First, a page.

As a surgeon, I know there is no diagnosis patients fear more than cancer. One patient and family remain part of my professional life; I continue to receive an annual gift when the family marks the anniversary of successful surgery to remove stomach cancer. I look forward to receiving that gift each year for the reminder that cancer is a treatable, and sometimes curable, disease.

Recently, a local paper ran a story about a man in his early sixties, who went to an area hospital because he’d become jaundiced. The hospital sent him to Boston for testing — which revealed stage 4 pancreatic cancer, a diagnosis with a five-year survival rate of just 1%. The patient had to choose either palliative chemotherapy at their hospital, which would help his symptoms but not cure the cancer, or participation in a clinical trial at Rhode Island Hospital. Clinical trials offer no guarantee of success, but the man chose the clinical trial, hoping to live for a few more months. What happened was something even his doctors called miraculous: the trial’s combination of drugs, followed by radiation, completely obliterated the tumor. The patient was declared cancer free, thanks to treatment he received right here at Lifespan.

At our Lifespan Cancer Institute we have organized our considerable resources in cancer research, diagnosis and treatment to make the most of all we have. A cornerstone of cutting-edge cancer treatment is multidisciplinary care, and we lead the state in our development of multidisciplinary cancer clinics.

Cancer takes a physical, mental, and emotional toll on patients, so we created clinics that coordinate care in one convenient setting. These clinics are unique in the region and offer screening and diagnosis; treatment that includes leading-edge radiation oncology, advanced surgical techniques, and high-tech imaging in radiology; access to investigational therapies; clinical psychiatry; nutrition counseling and support groups.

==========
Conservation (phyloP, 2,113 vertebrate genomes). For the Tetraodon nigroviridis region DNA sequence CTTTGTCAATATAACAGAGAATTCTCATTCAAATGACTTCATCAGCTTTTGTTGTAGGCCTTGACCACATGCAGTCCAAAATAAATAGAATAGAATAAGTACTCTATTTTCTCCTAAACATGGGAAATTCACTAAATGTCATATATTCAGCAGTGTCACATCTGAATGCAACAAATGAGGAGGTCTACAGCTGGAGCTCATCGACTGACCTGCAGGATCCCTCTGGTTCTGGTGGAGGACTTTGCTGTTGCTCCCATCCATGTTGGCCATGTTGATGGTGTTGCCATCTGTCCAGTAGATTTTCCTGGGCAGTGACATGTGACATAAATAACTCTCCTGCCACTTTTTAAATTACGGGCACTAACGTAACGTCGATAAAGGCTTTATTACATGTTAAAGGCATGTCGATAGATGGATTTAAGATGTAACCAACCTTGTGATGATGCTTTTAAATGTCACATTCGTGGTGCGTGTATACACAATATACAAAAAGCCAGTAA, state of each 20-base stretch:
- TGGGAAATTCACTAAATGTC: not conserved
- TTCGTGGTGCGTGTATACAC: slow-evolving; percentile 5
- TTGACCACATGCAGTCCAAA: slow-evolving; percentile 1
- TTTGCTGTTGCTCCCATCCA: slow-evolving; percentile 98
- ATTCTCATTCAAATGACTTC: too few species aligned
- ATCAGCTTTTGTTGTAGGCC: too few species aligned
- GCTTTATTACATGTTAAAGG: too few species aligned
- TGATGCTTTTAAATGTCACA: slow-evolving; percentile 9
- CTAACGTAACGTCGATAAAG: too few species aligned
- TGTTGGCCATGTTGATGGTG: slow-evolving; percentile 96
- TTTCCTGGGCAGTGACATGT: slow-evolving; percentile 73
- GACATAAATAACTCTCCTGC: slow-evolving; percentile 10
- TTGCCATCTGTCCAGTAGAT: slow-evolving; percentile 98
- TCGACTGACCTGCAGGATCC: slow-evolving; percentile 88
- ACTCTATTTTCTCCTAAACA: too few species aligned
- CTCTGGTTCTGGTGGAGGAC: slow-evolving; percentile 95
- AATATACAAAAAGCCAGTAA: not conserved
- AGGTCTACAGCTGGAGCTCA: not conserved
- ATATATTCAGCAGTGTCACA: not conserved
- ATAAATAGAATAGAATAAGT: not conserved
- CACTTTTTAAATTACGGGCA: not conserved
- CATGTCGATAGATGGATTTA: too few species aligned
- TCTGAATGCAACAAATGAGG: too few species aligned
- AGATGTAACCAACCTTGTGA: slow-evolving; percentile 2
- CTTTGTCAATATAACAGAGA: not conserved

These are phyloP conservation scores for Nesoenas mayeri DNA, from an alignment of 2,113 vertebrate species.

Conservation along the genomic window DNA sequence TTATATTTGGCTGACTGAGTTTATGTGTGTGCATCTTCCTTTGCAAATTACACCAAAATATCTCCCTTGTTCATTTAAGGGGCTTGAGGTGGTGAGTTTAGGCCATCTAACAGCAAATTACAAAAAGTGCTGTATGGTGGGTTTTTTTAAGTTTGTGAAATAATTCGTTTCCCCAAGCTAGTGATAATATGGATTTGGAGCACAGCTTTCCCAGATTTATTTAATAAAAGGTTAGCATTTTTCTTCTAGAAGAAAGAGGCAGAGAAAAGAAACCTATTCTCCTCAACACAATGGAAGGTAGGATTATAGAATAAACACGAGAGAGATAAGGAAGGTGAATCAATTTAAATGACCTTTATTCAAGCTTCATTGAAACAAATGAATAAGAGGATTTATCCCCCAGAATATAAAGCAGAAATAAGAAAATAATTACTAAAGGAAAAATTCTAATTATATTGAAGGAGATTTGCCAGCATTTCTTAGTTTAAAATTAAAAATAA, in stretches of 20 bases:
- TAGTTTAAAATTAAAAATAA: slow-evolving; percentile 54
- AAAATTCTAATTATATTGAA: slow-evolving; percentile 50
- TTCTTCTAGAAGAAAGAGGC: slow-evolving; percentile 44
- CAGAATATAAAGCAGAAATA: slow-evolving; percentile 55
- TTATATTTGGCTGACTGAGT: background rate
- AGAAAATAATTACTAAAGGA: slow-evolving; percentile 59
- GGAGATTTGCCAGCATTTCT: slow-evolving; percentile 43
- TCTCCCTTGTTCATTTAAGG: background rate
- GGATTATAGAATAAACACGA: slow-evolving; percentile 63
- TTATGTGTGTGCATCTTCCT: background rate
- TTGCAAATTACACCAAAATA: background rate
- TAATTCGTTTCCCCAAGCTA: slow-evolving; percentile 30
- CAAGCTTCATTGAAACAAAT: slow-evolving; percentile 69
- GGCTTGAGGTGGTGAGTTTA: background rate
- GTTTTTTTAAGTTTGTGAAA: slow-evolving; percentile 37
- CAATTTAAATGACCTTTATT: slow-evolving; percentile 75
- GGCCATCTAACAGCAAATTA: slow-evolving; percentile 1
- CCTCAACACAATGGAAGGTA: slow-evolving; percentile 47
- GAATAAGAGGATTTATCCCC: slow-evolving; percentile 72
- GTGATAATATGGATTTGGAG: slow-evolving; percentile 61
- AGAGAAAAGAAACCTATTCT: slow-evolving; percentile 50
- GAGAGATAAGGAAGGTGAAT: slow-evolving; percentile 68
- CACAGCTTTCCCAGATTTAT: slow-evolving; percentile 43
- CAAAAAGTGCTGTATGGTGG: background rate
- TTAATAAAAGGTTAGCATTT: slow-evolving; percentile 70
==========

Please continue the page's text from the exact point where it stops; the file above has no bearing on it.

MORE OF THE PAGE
I’m proud to say we have some of the world’s experts in all aspects of cancer treatment and also some of the most advanced technology — particularly in radiation oncology — that is extremely precise, often resulting in fewer treatments and fewer side effects. We offer Accuboost, a distinctive technology that couples mammography with a highly focused beam of radiation, and TrueBeam and Perfexion — two of the most advanced technologies available for treating tumors in the brain, spine, liver, prostate, and other areas.

The Comprehensive Cancer Center is accredited by the American College of Surgeons Commission on Cancer, which evaluated our program against rigid standards for accreditation as an Integrated Network Cancer Program. The survey team found no deficiencies, and our program received several commendations.   

The story of the patient treated for pancreatic cancer illustrates the value that research adds to our cancer treatment options. Lifespan’s oncology clinical research department collaborates with the Brown University Oncology Group and conducts a variety of clinical trials – through which quantum leaps in cancer treatment and survival are made. We don’t perform miracles but we set the stage for them by bringing together exceptional research and clinical trials, brilliant cancer specialists and staff, and resources organized so patients receive sophisticated, coordinated care.

Learn more about the Lifespan Comprehensive Cancer Institute

Timothy J. Babineau, MD

Timothy J. Babineau, MD

Prior to his appointment as Lifespan’s president and chief executive officer, Timothy Babineau, MD served as president and chief executive officer of Rhode Island Hospital and The Miriam Hospital. Before coming to Rhode Island in 2008, he was the senior vice president and chief medical officer for the University of Maryland Medical Center and School of Medicine in Baltimore, MD. Before the 2005 appointment at the University of Maryland, Dr. Babineau held numerous administrative positions, including vice chairman of the division of surgery, surgical residency program director and director of the center for minimally invasive surgery at Boston Medical Center and surgeon-in-chief and medical director for the Boston Medical Center Surgical Associates at Quincy Medical Center. He has been a trustee for the University of Massachusetts and a member of its Audit and Finance Committee.